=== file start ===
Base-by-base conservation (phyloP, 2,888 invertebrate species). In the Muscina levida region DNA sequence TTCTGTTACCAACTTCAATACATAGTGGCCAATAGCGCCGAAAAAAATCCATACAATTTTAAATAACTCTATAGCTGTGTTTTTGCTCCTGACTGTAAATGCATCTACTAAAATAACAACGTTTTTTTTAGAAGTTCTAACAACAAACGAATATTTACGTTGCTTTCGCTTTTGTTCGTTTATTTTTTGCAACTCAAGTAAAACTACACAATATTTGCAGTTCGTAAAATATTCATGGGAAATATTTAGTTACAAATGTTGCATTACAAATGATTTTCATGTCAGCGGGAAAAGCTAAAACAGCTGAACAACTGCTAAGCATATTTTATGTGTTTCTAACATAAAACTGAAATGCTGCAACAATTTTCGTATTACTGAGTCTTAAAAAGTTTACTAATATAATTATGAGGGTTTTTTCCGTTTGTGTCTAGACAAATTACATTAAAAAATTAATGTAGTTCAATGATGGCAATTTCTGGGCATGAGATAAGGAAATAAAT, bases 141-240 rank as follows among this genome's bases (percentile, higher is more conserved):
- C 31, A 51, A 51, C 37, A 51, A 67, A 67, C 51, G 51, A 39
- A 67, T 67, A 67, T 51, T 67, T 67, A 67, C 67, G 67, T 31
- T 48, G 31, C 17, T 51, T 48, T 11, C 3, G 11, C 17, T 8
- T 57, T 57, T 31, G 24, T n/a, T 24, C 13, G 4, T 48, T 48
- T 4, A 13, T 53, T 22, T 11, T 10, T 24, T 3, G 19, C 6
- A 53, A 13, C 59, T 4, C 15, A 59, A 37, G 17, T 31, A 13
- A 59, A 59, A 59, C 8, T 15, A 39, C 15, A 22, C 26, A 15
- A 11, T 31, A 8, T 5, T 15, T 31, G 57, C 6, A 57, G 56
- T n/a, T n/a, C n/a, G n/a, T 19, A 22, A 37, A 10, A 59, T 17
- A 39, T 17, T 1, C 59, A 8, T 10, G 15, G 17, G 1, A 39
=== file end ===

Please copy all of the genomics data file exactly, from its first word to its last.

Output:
Base-by-base conservation (phyloP, 2,888 invertebrate species). In the Muscina levida region DNA sequence TTCTGTTACCAACTTCAATACATAGTGGCCAATAGCGCCGAAAAAAATCCATACAATTTTAAATAACTCTATAGCTGTGTTTTTGCTCCTGACTGTAAATGCATCTACTAAAATAACAACGTTTTTTTTAGAAGTTCTAACAACAAACGAATATTTACGTTGCTTTCGCTTTTGTTCGTTTATTTTTTGCAACTCAAGTAAAACTACACAATATTTGCAGTTCGTAAAATATTCATGGGAAATATTTAGTTACAAATGTTGCATTACAAATGATTTTCATGTCAGCGGGAAAAGCTAAAACAGCTGAACAACTGCTAAGCATATTTTATGTGTTTCTAACATAAAACTGAAATGCTGCAACAATTTTCGTATTACTGAGTCTTAAAAAGTTTACTAATATAATTATGAGGGTTTTTTCCGTTTGTGTCTAGACAAATTACATTAAAAAATTAATGTAGTTCAATGATGGCAATTTCTGGGCATGAGATAAGGAAATAAAT, bases 141-240 rank as follows among this genome's bases (percentile, higher is more conserved):
- C 31, A 51, A 51, C 37, A 51, A 67, A 67, C 51, G 51, A 39
- A 67, T 67, A 67, T 51, T 67, T 67, A 67, C 67, G 67, T 31
- T 48, G 31, C 17, T 51, T 48, T 11, C 3, G 11, C 17, T 8
- T 57, T 57, T 31, G 24, T n/a, T 24, C 13, G 4, T 48, T 48
- T 4, A 13, T 53, T 22, T 11, T 10, T 24, T 3, G 19, C 6
- A 53, A 13, C 59, T 4, C 15, A 59, A 37, G 17, T 31, A 13
- A 59, A 59, A 59, C 8, T 15, A 39, C 15, A 22, C 26, A 15
- A 11, T 31, A 8, T 5, T 15, T 31, G 57, C 6, A 57, G 56
- T n/a, T n/a, C n/a, G n/a, T 19, A 22, A 37, A 10, A 59, T 17
- A 39, T 17, T 1, C 59, A 8, T 10, G 15, G 17, G 1, A 39